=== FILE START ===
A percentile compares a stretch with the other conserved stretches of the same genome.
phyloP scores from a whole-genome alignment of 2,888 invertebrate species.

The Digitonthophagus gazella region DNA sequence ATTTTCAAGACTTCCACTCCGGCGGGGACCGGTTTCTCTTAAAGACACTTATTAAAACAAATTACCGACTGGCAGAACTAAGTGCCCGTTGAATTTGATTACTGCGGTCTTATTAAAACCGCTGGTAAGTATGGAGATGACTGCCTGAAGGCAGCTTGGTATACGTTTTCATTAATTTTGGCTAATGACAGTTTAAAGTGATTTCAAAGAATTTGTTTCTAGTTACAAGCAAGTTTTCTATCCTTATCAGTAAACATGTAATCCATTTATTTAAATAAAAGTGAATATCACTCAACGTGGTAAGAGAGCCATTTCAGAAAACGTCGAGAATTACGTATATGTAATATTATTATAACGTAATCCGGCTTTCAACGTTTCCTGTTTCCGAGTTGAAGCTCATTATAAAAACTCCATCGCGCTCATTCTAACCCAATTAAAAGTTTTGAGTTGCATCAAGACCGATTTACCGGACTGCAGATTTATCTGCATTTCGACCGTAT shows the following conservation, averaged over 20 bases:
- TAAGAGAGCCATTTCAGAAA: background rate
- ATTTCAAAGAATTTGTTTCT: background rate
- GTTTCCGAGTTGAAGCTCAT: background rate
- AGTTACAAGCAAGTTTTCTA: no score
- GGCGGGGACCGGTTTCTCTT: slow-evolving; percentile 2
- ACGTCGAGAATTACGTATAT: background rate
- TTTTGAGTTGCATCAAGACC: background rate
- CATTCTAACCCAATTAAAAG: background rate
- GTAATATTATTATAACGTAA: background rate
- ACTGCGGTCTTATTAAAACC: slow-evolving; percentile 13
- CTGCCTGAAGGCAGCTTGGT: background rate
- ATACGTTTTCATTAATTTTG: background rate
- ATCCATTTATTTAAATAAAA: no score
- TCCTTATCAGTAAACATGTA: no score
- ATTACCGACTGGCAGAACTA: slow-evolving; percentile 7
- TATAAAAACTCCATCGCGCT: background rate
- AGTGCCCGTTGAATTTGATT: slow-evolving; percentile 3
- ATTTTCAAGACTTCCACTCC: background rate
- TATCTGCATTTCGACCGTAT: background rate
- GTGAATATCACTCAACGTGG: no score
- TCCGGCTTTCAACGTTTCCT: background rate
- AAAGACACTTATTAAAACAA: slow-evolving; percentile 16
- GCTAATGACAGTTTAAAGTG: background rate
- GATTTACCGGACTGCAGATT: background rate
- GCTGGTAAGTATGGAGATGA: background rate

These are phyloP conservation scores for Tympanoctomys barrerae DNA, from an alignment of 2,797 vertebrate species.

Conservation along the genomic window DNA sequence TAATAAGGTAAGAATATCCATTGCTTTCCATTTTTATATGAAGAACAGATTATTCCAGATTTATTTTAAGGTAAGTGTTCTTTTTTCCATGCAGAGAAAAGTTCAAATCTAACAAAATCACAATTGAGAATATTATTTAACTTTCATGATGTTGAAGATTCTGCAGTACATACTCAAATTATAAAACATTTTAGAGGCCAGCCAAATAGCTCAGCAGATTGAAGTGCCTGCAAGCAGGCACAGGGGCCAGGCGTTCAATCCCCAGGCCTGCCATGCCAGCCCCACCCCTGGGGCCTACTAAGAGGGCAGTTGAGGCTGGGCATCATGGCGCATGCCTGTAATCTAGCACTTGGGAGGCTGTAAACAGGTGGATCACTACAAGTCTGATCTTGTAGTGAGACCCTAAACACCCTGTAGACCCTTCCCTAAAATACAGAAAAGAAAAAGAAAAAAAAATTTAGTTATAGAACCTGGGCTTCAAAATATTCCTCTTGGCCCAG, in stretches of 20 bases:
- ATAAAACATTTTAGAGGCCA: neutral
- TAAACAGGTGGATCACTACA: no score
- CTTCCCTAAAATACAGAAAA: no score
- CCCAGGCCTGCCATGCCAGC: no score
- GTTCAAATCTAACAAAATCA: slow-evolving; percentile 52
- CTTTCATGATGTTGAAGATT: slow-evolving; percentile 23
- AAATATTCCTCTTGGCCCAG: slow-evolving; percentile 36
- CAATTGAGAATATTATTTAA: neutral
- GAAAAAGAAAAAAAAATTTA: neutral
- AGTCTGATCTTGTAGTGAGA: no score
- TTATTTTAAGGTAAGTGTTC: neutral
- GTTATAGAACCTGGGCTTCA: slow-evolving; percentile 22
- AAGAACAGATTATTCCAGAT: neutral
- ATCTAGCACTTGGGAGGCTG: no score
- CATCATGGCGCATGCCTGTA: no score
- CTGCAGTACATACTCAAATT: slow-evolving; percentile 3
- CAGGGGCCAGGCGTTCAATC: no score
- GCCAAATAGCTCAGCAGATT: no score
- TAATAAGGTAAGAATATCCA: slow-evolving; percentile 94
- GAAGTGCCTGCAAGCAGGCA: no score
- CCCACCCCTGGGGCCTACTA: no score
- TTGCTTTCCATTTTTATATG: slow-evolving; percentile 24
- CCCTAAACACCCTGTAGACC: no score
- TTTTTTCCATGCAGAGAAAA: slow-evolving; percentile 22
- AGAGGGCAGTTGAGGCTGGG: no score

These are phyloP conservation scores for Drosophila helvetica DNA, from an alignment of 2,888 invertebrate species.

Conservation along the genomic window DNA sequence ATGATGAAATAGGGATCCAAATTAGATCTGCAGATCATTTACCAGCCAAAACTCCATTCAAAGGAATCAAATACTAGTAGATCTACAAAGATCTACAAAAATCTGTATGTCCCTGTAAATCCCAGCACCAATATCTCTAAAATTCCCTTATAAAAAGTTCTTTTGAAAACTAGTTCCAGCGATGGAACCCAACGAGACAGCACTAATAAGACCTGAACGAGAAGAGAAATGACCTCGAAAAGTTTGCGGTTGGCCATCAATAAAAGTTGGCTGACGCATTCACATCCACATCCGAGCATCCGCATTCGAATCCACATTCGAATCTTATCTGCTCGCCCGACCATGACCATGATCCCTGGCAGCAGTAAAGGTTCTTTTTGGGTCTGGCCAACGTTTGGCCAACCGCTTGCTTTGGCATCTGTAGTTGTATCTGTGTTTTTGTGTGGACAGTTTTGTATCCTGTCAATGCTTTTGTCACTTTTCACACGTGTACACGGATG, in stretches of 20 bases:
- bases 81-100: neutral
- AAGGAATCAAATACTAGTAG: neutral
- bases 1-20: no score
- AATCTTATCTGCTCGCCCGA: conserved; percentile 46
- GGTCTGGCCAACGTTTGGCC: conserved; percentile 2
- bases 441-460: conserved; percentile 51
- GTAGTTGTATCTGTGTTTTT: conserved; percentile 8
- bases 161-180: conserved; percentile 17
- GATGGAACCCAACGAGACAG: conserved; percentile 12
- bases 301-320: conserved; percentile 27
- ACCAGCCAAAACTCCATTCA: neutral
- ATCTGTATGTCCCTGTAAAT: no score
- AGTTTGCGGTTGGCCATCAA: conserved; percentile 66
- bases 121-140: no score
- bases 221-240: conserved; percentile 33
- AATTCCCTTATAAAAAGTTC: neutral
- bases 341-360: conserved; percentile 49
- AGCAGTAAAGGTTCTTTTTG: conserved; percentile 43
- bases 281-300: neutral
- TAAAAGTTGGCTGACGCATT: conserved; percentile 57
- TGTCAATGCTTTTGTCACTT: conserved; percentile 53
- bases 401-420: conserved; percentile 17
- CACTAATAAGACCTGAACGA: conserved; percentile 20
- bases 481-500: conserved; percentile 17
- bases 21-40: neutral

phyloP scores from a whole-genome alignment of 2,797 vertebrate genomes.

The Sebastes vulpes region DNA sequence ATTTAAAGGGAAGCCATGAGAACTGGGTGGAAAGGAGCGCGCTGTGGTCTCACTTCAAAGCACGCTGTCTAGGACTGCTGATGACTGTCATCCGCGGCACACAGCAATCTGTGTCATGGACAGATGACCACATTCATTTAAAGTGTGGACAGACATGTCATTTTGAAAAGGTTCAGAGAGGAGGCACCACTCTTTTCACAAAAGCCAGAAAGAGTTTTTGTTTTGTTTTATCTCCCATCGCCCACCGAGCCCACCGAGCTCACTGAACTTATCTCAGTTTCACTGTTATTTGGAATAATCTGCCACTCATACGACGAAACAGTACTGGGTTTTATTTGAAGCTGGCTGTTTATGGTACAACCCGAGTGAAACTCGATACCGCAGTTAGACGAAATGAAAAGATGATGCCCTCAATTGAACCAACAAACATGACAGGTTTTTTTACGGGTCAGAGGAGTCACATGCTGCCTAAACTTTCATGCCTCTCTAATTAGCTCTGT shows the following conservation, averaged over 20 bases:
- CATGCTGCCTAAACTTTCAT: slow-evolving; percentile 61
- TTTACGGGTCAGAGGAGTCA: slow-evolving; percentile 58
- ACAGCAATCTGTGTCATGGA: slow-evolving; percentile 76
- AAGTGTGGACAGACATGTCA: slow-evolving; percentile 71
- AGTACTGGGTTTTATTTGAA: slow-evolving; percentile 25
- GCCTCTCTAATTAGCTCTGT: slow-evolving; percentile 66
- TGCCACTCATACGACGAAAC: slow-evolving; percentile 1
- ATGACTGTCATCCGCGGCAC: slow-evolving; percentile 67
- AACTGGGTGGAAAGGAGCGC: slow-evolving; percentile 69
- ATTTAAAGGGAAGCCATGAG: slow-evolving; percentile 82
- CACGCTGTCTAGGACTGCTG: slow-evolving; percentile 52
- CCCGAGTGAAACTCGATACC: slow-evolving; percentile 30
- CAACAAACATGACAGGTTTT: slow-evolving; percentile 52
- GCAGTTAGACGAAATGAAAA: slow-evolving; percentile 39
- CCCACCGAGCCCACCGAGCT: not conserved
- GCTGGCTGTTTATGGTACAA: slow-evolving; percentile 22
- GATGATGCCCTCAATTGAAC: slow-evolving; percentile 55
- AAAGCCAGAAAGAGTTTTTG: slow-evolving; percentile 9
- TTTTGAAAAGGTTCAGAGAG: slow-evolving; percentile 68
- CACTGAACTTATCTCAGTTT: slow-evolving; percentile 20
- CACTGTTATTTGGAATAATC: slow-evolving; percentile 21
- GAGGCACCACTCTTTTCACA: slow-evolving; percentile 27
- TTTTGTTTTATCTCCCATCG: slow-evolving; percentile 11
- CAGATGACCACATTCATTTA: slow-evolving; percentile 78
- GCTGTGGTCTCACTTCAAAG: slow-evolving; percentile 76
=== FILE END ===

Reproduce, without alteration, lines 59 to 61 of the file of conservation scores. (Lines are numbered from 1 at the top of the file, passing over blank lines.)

- AAGGAATCAAATACTAGTAG: neutral
- bases 1-20: no score
- AATCTTATCTGCTCGCCCGA: conserved; percentile 46